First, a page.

Retro Favorite: Dried Beef Dip

Time to bring it back!  I know you remember this classic dip made from the chipped beef in the little glass jar. In its day it was seen on every coffee table on Saturday night.  Why? Because it was a delicious, satisfying, comfort food that somehow reminded veterans of SOS.  They still sell it in the little glass jar so you can bring back memories for your friends.

  • 2 eight ounce blocks of cream cheese, softened
  • 3/4 of a cup of sour cream
  • 1  five ounce jar of chipped beef, minced
  • 1/2 of a bell pepper, minced
  • 1/2 of an onion, minced
  • 2 cloves of garlic, minced
  • 1/2 cup of pecans, toasted and chopped

Mix first six ingredients well, spoon into a stoneware baking dish and sprinkle pecans on top.  Place in a 300 degree oven until it enthusiastically bubbles.  Tastes great with Triscuits! 



Corned Beef and Cabbage Spread

corned beef

What a spectacular spread for a cold winter night
and an informal gathering of close friends.  We
had this very delightful dish as part of a bowl
game cocktail buffet and it was the star of the evening.


1 16 ounce can of sauerkraut, well-drained
8 ounces of Swiss cheese, grated
1 pound of corned beef, cooked and chopped
1 cup of mayonnaise
2 teaspoons of Worcestershire Sauce
3 tablespoons of spicy brown mustard
4 tablespoons of horseradish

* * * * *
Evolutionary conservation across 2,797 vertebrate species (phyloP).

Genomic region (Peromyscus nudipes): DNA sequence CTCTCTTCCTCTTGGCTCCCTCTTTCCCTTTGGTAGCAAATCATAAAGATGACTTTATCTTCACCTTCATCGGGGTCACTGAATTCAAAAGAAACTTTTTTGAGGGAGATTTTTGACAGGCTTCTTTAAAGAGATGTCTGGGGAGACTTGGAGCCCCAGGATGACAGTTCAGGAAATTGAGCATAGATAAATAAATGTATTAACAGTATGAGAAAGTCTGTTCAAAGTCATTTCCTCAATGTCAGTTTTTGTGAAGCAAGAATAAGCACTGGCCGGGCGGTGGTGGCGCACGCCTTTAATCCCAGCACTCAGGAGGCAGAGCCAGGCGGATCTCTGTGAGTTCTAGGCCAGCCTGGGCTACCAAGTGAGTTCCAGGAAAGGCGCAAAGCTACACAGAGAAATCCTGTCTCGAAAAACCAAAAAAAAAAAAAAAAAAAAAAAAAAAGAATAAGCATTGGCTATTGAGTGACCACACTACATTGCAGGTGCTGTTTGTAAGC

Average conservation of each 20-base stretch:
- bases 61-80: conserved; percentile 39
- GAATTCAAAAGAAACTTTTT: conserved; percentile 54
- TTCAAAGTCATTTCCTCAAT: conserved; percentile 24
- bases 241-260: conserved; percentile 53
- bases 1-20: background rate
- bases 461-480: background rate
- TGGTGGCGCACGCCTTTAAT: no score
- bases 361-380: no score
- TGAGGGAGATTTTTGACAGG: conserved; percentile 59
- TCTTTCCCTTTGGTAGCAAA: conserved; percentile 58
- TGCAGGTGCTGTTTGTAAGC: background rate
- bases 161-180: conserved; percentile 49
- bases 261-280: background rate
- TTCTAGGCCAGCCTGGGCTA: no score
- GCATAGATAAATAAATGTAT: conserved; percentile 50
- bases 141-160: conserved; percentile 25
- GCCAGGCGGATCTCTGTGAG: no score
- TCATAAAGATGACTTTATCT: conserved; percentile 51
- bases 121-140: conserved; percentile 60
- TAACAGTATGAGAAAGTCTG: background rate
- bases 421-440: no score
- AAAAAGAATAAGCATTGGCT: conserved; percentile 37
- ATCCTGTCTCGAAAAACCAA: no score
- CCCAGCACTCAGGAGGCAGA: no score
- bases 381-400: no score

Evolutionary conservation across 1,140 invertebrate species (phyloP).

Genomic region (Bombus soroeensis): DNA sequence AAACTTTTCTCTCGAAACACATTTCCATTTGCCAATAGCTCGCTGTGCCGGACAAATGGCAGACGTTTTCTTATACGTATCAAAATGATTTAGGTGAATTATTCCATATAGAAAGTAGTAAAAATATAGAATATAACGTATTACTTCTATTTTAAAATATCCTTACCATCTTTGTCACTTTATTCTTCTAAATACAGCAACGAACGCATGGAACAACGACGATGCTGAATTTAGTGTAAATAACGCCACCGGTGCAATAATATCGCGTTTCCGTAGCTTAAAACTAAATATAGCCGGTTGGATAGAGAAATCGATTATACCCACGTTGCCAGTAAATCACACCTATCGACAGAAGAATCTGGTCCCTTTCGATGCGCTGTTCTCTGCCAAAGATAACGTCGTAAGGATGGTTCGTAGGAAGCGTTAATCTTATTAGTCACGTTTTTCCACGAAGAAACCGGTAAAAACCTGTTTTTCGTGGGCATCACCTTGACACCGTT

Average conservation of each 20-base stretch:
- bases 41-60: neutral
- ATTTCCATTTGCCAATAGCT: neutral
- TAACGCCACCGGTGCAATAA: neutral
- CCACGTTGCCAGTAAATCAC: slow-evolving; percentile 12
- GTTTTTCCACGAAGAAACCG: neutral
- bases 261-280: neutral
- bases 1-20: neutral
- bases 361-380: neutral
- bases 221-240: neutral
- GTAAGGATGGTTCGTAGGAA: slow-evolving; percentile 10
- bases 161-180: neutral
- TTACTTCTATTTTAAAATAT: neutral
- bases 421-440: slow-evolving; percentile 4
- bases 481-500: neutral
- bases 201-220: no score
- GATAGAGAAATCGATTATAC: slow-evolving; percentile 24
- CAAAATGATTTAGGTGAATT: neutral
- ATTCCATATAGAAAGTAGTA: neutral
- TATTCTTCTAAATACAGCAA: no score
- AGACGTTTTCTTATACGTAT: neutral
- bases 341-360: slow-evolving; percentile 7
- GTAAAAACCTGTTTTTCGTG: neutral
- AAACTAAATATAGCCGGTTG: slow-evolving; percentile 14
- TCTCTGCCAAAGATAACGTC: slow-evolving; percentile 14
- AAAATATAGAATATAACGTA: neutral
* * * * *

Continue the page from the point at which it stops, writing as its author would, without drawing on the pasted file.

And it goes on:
½ cup of onion, finely minced

Mix all ingredients and bake in an oiled
casserole dish at 350 degrees for 30 minutes.
Then, stir and bake 10 minutes more.
(Serve with chunks of Irish soda bread or  sliced rye bread.)

Arrachera (Thinly Sliced Grilled Beef) on Sweet Potato Rounds

I once knew a Flamenco dancer in Guanajuato

who made me an aficionado of the dance to

the point I seriously considered a summer in

Granada to learn the finer points. That would

have been an embarrassment to all, but this

lovely lady, besides being a serious

international competitor, was also a culinary

force to be reckoned with. This dish was

inspired by one she often served as an

entree. Ole’!

2 or 3 large and narrow sweet potatoes

2 tablespoons of olive oil

½ pound of thinly sliced and pounded rare beef

2 cups of cooked or canned black beans

1 poblano pepper, minced

4 green onions, sliced finely

2 tablespoons of olive oil

1 tablespoon of lime juice, freshly squeezed

For Chipotle Mayo:

2 teaspoons of canned minced chipotle in adobo sauce

¼ cup of sour cream

¼ cup of mayonnaise

Slice sweet potatoes into thin rounds and roast

in a single layer on an oiled cookie sheet at 450

degrees for ten minutes on each side or golden

brown. Sprinkle with sea salt and set aside.

Combine beef with beans, pepper, onions, olive oil,

and lime juice. Top potato slices with beef mixture

and finish with a dollop of Chipotle Mayonnaise.

Beef Tartare

This recipe comes down to us from the

Barbarian hordes that terrorized Europe.

It is said they ate as they pillaged and

plundered and tenderized the meat they

consumed by placing a fresh steak under

the saddle. Fortunately, we have a more

civilized approach to a truly delicious dish.

Serve this fresh with a relish of minced

tomatoes and onions that have been

dashed with salt and cider vinegar.

1 pound of beef tenderloin

3 anchovy filets

1 teaspoon of coarse ground mustard

1 teaspoon of red pepper sauce

2 teaspoons of Worcestershire sauce

1 teaspoon of brandy

1 egg

Sea salt and freshly ground black pepper to taste

Process the tenderloin until it is finely ground,

along with the anchovies. Place in a bowl and

fold in the remaining ingredients. Form into a

mound for spreading and serve with the relish

and a basket of warm toasts.

Barbecue Biscuits with Two Sauces